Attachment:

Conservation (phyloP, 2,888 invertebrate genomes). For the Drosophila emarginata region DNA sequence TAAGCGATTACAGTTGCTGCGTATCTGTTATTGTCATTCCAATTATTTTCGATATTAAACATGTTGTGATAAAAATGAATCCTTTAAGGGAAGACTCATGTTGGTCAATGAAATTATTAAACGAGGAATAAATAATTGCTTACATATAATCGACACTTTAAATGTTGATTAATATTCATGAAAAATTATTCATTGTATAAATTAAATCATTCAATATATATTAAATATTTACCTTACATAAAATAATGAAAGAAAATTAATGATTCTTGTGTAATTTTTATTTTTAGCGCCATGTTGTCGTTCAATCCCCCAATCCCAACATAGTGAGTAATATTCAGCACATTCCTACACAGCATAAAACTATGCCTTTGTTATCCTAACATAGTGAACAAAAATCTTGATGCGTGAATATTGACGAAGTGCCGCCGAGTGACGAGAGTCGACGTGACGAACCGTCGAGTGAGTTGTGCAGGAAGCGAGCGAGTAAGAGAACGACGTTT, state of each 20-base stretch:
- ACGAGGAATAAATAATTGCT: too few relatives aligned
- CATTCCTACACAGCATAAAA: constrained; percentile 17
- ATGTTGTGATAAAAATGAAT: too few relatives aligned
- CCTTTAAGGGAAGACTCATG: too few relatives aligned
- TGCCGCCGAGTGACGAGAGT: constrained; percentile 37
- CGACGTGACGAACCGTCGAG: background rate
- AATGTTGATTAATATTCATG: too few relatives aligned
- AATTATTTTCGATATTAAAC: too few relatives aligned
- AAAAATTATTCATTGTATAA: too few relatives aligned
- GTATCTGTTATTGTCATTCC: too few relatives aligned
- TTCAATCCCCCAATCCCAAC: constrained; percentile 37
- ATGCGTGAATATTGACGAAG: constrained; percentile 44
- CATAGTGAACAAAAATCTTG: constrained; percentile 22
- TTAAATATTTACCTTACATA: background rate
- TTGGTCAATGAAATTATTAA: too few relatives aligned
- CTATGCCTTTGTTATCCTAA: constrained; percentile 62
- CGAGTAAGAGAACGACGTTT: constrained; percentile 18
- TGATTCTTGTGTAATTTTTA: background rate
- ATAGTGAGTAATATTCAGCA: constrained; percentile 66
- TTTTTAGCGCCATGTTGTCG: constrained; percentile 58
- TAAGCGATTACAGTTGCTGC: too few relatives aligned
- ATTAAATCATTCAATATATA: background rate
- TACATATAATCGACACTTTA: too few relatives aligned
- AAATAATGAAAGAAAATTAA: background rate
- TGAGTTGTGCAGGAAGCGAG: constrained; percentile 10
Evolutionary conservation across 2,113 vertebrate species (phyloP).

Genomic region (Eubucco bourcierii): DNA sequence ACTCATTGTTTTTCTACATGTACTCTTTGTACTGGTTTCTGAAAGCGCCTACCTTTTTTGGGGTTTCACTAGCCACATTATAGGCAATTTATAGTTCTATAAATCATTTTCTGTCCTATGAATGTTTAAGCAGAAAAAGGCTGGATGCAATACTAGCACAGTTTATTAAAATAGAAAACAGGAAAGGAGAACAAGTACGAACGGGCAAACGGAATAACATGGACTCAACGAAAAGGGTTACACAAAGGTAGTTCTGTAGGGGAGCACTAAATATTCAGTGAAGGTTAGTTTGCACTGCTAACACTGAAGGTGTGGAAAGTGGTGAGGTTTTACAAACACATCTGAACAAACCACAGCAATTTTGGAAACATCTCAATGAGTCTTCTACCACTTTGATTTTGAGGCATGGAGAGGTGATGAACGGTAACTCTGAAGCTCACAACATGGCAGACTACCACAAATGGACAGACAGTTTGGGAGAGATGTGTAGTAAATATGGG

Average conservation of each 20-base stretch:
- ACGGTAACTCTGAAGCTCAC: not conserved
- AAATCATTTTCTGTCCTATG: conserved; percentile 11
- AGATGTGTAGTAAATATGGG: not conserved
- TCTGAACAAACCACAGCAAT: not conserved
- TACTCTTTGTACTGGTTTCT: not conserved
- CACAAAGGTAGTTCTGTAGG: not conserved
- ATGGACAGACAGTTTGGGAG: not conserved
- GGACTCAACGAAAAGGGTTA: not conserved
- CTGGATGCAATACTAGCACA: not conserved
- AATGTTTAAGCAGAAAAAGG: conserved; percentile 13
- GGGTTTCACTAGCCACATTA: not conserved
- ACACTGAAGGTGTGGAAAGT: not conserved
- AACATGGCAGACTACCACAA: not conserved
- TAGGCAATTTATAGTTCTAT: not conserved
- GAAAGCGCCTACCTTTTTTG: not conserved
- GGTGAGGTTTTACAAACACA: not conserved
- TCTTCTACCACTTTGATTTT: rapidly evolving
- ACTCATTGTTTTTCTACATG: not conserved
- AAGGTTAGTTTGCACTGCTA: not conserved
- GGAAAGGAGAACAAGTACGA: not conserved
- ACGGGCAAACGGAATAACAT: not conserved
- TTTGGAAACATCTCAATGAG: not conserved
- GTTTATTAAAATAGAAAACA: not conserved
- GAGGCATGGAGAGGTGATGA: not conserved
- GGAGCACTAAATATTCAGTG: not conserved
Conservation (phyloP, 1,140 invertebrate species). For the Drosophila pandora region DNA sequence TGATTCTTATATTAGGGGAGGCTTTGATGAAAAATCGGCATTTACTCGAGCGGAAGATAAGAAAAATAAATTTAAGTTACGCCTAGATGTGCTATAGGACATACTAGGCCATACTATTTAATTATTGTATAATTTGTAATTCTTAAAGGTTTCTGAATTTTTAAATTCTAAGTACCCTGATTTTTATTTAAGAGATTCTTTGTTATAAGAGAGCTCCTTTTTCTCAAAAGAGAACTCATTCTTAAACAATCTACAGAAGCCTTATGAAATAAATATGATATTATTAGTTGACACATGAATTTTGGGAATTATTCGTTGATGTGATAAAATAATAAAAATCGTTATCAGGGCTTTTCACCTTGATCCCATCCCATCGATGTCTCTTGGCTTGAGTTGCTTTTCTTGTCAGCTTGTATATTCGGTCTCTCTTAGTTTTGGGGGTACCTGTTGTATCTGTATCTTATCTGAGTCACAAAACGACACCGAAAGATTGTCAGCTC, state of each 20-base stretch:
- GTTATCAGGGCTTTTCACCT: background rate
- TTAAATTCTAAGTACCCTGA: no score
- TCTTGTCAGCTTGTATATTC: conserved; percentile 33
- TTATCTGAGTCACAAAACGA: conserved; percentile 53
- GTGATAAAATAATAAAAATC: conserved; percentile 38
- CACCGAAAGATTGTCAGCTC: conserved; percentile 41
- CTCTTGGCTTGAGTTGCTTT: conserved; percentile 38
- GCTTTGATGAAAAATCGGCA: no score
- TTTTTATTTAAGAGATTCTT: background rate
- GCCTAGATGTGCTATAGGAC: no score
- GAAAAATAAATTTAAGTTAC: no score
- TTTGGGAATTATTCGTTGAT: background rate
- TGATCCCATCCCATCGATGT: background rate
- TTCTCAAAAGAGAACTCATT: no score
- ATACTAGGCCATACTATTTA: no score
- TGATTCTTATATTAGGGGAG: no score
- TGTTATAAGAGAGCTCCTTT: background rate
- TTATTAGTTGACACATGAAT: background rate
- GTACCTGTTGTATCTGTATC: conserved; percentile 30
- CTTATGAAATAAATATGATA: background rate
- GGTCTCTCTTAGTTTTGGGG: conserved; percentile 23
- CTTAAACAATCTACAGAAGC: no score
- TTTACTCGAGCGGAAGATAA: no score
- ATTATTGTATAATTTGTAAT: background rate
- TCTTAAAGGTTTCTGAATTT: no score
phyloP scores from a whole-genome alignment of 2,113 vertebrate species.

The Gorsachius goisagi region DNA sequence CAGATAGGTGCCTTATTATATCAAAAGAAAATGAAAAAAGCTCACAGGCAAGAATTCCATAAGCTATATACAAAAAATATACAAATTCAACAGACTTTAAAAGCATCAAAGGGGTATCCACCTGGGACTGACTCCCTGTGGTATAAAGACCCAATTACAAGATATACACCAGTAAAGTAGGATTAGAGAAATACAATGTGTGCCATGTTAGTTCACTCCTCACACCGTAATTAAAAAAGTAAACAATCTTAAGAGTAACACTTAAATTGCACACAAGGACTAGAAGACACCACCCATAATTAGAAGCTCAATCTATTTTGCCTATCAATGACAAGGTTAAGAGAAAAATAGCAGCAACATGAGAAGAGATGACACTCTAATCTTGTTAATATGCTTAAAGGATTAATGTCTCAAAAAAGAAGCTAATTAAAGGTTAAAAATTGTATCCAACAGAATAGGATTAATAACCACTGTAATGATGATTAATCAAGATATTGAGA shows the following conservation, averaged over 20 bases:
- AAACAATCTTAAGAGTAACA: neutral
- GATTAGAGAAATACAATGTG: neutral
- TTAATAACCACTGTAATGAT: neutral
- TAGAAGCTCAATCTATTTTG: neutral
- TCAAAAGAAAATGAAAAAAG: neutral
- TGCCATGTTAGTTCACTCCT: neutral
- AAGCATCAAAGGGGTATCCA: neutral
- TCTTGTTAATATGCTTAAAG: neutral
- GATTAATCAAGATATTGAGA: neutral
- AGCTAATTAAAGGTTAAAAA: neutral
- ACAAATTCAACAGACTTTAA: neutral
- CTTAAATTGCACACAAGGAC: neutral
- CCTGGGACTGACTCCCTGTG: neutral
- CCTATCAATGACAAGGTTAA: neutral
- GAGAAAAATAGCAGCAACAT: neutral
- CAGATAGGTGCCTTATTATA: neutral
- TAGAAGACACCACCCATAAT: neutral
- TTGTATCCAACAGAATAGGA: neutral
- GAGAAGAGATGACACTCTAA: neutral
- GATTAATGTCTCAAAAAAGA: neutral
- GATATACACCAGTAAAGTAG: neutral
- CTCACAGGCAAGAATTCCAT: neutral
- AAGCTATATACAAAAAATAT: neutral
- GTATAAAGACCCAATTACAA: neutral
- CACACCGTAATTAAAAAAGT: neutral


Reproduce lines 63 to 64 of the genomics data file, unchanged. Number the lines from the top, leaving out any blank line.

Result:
- GCTTTGATGAAAAATCGGCA: no score
- TTTTTATTTAAGAGATTCTT: background rate